April 22, 2010
By Greg Duggan
Matthew Yakubik needs a kidney.
Observer photo by Greg Duggan
Matthew Yakubik plays lacrosse outside his house in North Williston.
Nine years old, Matthew suffers from Focal Segmental Glomerulosclerosis. A disease that usually appears in children and teens, FSGS brings about scarring on the kidneys’ filtering system, which causes protein to leak into the urine and prevents the organs from functioning at their full filtering capacity.
For Matthew, on a daily basis, that means taking five pills in the morning, three in the evening and having a growth hormone shot each night. It means having another injection, of a chemical that tells the body to produce red blood cells, every two weeks. It means drinking lots of water and constantly being aware of dietary restrictions. It means sleeping a lot, because he tires easily. And most importantly, it means that he needs a new kidney.
Matthew’s parents, Ellen and Will Yakubik, said his kidneys operate at 36 percent of their full capacity. That’s down from about 70 percent in November. When that figure hits 20 percent or so, Matthew will need to go on dialysis.
“He took a bit of a jump down, but he had been gradually progressing down for some time,” said Dr. Ann Guillot, the pediatric transplantation/nephrology doctor at Fletcher Allen Health Care who works with Matthew. “He got to the point where we said it’s time to start to prepare for a kidney transplant.”
Matthew’s family hopes to have found a donor by the time he needs to go on dialysis. Otherwise, he’ll need to join a waiting list for a transplant.
“We do kidney transplants not to avoid dialysis, but because you live longer and do better,” said Dr. Antonio Di Carlo, director of transplantation at Fletcher Allen.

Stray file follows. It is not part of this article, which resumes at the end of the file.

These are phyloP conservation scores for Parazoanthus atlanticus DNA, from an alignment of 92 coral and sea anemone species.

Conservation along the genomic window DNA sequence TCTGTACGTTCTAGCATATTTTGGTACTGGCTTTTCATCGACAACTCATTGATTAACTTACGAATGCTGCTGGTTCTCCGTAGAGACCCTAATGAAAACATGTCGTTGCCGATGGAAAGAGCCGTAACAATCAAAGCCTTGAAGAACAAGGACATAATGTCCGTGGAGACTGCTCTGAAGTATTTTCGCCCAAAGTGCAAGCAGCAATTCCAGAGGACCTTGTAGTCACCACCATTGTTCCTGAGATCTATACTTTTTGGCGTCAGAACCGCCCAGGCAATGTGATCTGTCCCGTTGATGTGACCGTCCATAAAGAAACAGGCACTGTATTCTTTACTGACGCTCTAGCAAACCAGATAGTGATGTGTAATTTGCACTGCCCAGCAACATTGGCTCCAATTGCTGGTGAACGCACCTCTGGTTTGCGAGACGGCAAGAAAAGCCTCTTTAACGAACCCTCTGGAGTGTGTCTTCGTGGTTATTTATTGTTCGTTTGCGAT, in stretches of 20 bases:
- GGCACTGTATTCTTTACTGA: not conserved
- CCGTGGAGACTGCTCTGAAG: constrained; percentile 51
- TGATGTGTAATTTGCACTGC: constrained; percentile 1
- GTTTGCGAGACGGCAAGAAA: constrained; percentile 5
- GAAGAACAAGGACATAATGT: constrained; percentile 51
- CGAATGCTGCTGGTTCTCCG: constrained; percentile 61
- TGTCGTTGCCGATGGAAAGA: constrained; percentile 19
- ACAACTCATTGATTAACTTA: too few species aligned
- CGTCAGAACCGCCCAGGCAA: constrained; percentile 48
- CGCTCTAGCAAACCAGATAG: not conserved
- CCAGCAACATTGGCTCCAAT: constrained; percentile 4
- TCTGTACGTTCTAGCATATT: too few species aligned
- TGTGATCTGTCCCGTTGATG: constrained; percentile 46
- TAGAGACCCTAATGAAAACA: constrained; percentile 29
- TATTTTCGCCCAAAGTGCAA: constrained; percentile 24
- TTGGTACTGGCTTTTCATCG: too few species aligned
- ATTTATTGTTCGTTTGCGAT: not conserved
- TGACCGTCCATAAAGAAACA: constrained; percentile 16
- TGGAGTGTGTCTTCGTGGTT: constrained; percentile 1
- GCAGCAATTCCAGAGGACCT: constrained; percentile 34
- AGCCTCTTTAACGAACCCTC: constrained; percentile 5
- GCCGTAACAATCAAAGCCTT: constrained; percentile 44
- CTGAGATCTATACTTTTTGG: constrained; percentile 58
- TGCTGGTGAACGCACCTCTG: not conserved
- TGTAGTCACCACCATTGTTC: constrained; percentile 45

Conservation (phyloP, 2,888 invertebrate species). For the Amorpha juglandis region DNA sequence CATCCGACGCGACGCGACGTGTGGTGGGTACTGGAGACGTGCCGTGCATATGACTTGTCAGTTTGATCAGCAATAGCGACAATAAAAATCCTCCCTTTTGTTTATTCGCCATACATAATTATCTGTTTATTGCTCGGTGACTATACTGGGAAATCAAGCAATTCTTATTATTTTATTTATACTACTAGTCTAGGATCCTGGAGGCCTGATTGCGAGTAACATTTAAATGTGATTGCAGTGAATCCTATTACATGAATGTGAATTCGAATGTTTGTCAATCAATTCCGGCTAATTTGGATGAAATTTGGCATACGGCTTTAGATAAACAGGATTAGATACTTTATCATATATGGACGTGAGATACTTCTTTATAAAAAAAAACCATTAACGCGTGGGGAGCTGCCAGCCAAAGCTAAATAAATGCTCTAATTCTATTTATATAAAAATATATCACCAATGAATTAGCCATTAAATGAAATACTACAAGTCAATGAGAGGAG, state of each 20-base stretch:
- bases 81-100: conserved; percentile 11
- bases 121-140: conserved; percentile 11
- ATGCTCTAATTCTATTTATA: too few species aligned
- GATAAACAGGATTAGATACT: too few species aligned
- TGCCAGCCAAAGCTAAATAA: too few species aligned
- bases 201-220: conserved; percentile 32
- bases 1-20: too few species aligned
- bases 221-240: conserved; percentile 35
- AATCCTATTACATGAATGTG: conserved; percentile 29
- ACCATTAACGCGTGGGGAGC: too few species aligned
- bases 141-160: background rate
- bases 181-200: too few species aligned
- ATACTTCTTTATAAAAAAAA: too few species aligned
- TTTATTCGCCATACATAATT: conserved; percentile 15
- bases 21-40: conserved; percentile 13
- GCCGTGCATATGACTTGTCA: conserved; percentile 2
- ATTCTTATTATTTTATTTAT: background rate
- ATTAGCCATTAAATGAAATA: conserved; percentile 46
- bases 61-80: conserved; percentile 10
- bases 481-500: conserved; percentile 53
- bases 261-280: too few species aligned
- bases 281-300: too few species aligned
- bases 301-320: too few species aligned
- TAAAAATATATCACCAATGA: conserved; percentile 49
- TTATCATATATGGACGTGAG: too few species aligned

Doctors say a transplant from a living donor, often called the “gift of life,” typically results in a more successful outcome than a kidney from a deceased donor and makes it easier to plan the surgery.
Oftentimes, family members have the best chance of providing a match to donate a kidney, but for various reasons that hasn’t been the case with the Yakubiks. So in the past two months, the Yakubiks turned to family, friends and the community.
Ellen Yakubik, marketing director for Blue Cross and Blue Shield of Vermont, and Will Yakubik, a quality management systems consultant, have spread the word among their professional contacts. The family has also reached out to fellow parishioners at Immaculate Heart of Mary Church in Williston, to families of Cub Scouts — Matthew belongs to Pack 692 — and to the school community. Bulletins have appeared in recent issues of the School Bell, Williston School District’s weekly newsletter.
The Yakubiks said a few dozen people have inquired about donating a kidney. Not all fit the requirements of being between the ages of 18 and 50, with blood type O and good health. Only a handful have advanced through the initial round of screening, the Yakubiks said, and there’s no guarantee any of those potential donors will meet all the criteria for a transplant.
“We’ve networked with hundreds of thousands of people, it seems like,” Will Yakubik said. “We’ve gotten a good response, but it’s a numbers game, unfortunately.”
Living with FSGS
Matthew, a brown-haired boy with blue eyes, was diagnosed with FSGS when he was 3, his parents said, following a urine analysis conducted as part of a routine physical.
Sitting in their North Williston home last week, Ellen and Will Yakubik explained the challenges of living with FSGS. Outside, Matthew joined his brother and neighbors, their shouts indicating a flurry of youthful activity as they played soccer and tag.
“Some days there are bags under his eyes, he’s lethargic. Other days he’s out playing with his brother,” Will Yakubik said. “It’s a good thing to hear him outside, running around, having fun.”